Poultry for Africa – not quite business as usual

Boschveld, a 50 ha farm in the Bela-Bela area of South Africa’s Limpopo Province, is the operational heart of Mike Bosch’s indigenous chicken business.

Mike Bosch is white. He is also African to the core. His context is African, his approach is African, his adaptability is African, his knowledge and experience are African, his community is African.

Smart, observant and a highly successful farmer, he is a big picture man who never loses sight of the details. In Mike’s script, profit and expansion drive business, in tandem with providing practical solutions to the problems of hunger and poverty and growing functional rural communities.

Mike’s model is powerful, cyclical and sustainable. His business makes money. He helps subsistence farmers support their families and improve their lives. They produce excess, grow and start making money. The market expands, Mike’s business grows. (You get the picture.)

Mike Bosch. Photo: Nan Smith


A Boran and Beefmaster cattle rancher, Mike started breeding chickens to control ticks. (The smart phrase for this is integrated pest management.)

“I was looking for a way to bring down my cattle dip costs and decided to try using chickens to eat the ticks off the animals,” Mike explains to a somewhat disbelieving journalist.

Extensively ranched cattle like to rest at shady water points and it was to these water points that Mike sent batches of 200 to 300 chickens to test his tick control experiment.

Visit the Boschveld website by clicking here.


The trait Mike wanted, more than any other, was hardiness. He did the homework and researched indigenous African chickens and quickly deciding on a three-way cross. The cross was a blend of the Ovambo – aggressive, agile and good at ducking predators, the Venda – a productive layer with strong maternal ability, and the Matabele – a big chicken with a high meat component.

Crossbred chicks were taken to various water points when they were 6 weeks old and collected 10 weeks later. Engorged ticks, filled with blood (which has a 60% protein content) make sustaining meals, and the chicks eagerly pecked the parasites off resting cattle. Other delicacies like the umbilical cord of newborn calves were also favoured items on the menu.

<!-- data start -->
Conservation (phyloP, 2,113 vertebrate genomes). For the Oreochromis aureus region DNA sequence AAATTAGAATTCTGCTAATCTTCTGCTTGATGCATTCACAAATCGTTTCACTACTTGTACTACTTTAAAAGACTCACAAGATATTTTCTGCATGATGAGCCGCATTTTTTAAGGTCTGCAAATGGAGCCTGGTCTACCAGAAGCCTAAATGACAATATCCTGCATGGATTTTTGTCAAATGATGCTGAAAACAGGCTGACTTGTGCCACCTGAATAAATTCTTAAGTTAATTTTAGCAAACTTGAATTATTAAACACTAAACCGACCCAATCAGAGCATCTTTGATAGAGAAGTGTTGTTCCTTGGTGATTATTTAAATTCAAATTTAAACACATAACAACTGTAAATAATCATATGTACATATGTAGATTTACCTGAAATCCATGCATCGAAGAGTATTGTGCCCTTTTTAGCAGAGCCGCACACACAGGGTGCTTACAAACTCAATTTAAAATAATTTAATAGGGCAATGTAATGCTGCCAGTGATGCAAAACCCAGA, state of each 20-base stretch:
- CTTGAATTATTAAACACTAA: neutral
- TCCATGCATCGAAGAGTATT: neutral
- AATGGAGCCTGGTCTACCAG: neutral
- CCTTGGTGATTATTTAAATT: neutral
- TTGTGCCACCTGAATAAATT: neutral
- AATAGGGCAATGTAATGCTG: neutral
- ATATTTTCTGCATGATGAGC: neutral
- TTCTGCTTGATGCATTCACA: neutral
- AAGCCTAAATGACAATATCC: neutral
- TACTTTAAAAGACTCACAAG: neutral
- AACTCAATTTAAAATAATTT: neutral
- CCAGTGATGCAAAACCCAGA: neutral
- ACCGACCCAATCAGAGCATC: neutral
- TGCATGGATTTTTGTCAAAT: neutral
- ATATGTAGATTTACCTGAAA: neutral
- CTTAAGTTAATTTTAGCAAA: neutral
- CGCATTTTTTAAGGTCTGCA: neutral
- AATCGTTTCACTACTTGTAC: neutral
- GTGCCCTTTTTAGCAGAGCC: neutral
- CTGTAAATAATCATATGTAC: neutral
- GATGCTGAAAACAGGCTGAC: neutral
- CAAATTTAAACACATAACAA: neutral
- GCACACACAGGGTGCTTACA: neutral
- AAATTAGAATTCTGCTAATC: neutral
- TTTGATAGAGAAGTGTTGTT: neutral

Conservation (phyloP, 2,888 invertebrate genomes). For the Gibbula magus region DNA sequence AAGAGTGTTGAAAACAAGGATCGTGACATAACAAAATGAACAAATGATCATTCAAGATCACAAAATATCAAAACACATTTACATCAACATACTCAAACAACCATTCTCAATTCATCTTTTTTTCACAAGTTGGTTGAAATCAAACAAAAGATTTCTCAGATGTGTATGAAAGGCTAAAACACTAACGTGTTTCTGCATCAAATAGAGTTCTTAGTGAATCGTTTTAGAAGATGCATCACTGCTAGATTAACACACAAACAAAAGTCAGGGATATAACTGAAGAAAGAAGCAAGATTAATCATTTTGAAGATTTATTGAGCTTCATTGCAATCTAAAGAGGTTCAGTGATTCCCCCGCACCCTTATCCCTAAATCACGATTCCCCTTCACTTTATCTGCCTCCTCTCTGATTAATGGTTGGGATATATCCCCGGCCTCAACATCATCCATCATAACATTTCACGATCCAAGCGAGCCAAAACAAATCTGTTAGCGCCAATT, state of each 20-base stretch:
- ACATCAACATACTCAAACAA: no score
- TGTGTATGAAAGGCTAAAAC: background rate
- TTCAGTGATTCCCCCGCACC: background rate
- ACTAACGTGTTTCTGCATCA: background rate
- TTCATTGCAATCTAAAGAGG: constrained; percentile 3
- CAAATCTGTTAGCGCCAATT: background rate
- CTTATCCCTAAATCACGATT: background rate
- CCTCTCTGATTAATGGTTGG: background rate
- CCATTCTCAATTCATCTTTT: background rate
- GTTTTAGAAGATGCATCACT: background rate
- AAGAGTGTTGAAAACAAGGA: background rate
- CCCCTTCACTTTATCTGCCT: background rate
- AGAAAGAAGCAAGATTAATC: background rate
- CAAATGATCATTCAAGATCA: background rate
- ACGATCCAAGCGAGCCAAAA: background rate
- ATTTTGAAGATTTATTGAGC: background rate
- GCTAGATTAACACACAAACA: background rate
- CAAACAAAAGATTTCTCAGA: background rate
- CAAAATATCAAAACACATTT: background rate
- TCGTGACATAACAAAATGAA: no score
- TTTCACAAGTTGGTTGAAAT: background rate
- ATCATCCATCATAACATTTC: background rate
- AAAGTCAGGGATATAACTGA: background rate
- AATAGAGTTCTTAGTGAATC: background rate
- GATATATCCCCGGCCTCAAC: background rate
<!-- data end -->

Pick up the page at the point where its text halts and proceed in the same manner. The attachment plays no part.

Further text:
“The only grain they got was a jam tin of crushed maize, in the late afternoon, to lure them into their night cages,” says Mike. (We all know that one jam tin for 200 to 300 chickens doesn’t count as a feed input.) Mobile cages gave the birds the necessary night-time protection from nocturnal predators like civets and genets.

The high mortalities (35%), were due mainly to predation by hawks and other raptors, domestic cats and the odd jackal. Although cattle will naturally try to avoid treading on small creatures, some chicks didn’t get out of the way fast enough.

“I had one selection rule,” says Mike, “survival.” Only the toughest survived the 10-week selection period.

Boschveld chickens must be able to survive and thrive in African conditions. Mike has bred chickens capable of fending for themselves and foraging during the day, while maintaining fertility and condition. Photo: Nan Smith


The Bosch-bred fowls rapidly proved their worth as ecofriendly money savers. Dipping dropped by almost 50% from 26 dip days to 14 dip days a year. Mike enjoyed breeding the chickens and saw it as a useful hobby.

Then an article about his farming methods appeared in a farmers’ magazine and propelled Boschveld’s indigenous chickens into the commercial environment.

“Black small-scale farmers saw the pictures of my chickens in the magazine and they wanted them. Requests flooded my inbox.” That was 18 years ago. Mike now runs a thriving commercial poultry business with a growing continental reach.


Mike’s chickens are popular across the continent and he aims to keep it that way by consistently supplying the best possible product.

“These chickens are going to live in rural Africa. I can’t send namby-pamby chickens to roost in trees, forage in the bush, meet other chickens and brush up against any number of diseases and difficult conditions,” says Mike. “They have to be tough.”

He believes that disease resistance, founded on a strong immune system, is essential if chickens are to contribute meaningfully to the lives and diets of rural African people.

Inside the breeding houses the birds have the space they need in which to move freely and sufficient airflow and ventilation through the sides of the house. Hens happily lay their eggs on sawdust in half drums. Photo: Nan Smith

During last year’s outbreak of the highly pathogenic H5N8 avian influenza (HPAI H5N8), one commercial Zimbabwean poultry organisation had to slaughter 800 000 layers in a week. In South Africa, alarming numbers of commercial birds were slaughtered.

To date, there has been no recorded case of a Boschveld chicken presenting with the H5N8 virus in either of the countries. This is anecdotal rather than scientific evidence, but what’s important to the farmer is that his chickens don’t get sick and die.


Introducing genetic diversity into the narrowed genetic pools of inbred village, backyard and smallholder flocks has enormous potential to overcome the significant problems created by decades of inbreeding.

Flocks of stunted scrub chickens with little disease resistance, and even less productive capacity, can be dramatically improved by the introduction of a couple of decent roosters, says Mike.